Smartphone Memory and Test Challenges
You have to notice that your cell phone has converged with the computer in the last few years. You are no longer talking through the old analog radio. Instead, you are conversing through your network via digital Voice over Internet Protocol (VOIP). Your voice is transmitted in digital data packets through the network before it is recovered as voice on the other side of the network. The entire process is handled through a chain of computers. Your smart phone is now functioning as a computer similar to your PC. It has color screen display, keyboard (physical or touch screen), audio jack as well as file storage system. It is similar to your PC except it is portable and fits in your palm.
For the last 10 years, CPU manufacturers have been in a speed race. CPU clock of 1Ghz to 3Ghz is now very common and also inexpensive. As a matter of fact, consumers start to realize that any CPU over 1Ghz speed is sufficient for the normally performed task like surfing the Web, Voice over IP and creating text documents. Power consumption and package size have come into focus as the new requirement. Consumers, instead, want their computer in the palm size, and the battery to last for a full day of operations.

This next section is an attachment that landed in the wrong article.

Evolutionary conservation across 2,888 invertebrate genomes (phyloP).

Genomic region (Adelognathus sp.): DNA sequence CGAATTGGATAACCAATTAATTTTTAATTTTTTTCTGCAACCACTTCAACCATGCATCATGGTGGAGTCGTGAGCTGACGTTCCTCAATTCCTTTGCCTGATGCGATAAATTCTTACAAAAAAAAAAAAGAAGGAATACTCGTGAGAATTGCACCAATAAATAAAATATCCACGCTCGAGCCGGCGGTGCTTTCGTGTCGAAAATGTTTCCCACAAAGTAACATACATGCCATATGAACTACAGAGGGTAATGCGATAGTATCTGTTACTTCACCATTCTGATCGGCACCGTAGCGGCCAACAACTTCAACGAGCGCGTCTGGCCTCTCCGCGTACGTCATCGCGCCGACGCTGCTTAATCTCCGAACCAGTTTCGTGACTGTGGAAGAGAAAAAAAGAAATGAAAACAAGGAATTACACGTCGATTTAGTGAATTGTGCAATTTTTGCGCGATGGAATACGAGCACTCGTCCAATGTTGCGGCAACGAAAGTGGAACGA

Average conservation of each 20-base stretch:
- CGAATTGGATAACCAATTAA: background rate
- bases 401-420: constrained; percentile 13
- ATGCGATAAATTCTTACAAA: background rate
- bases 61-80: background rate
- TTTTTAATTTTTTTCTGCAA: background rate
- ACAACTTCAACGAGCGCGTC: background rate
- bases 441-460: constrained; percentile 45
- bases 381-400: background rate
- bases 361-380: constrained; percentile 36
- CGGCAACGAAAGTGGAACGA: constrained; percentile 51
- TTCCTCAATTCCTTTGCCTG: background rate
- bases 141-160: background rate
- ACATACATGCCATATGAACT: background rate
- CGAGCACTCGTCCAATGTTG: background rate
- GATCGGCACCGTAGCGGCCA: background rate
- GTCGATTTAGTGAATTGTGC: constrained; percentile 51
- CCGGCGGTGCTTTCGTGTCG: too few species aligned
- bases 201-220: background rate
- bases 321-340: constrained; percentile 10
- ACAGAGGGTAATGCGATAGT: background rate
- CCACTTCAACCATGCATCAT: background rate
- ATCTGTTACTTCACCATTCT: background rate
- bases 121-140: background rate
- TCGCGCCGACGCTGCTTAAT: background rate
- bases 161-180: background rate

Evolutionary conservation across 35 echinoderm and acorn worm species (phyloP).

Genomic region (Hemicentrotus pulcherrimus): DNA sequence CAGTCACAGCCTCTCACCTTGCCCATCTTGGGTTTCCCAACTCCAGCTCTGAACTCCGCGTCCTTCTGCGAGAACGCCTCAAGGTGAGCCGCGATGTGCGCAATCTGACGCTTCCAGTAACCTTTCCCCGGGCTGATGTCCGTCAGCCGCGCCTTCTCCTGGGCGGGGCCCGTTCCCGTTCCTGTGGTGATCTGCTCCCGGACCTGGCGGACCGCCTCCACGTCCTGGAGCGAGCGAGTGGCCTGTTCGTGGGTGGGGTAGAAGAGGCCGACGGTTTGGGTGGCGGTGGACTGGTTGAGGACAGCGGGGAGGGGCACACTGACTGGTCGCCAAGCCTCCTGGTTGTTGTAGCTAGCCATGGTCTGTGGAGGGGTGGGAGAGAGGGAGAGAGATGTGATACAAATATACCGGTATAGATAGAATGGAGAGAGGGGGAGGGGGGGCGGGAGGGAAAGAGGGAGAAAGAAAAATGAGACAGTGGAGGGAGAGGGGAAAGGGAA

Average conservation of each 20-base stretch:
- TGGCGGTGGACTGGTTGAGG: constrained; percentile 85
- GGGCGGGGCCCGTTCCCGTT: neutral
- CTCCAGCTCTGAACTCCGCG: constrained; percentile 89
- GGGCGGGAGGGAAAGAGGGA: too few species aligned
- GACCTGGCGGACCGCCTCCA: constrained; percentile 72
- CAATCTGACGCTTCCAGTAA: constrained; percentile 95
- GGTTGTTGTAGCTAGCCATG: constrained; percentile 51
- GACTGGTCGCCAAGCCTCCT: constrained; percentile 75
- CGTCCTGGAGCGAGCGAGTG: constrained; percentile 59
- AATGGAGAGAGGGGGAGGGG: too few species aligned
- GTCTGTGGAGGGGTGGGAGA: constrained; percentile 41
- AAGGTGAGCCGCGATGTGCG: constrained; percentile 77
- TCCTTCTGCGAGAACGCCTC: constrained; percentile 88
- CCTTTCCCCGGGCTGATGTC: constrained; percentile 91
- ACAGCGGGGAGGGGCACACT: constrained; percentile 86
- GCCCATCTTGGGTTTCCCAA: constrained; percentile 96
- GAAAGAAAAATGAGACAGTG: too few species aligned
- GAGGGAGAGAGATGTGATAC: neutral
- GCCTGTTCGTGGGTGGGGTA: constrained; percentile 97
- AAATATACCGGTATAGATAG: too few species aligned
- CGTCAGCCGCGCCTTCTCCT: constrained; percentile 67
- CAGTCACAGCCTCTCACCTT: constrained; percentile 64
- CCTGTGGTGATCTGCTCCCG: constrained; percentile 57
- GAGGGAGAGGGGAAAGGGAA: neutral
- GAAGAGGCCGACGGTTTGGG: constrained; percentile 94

Just like the desktop computer, the demand on memory and storage rises as applications become more advanced. My iPhone has a calculator, a book reader, a camera and an email vault. Memory consumption shoots up as the day go by.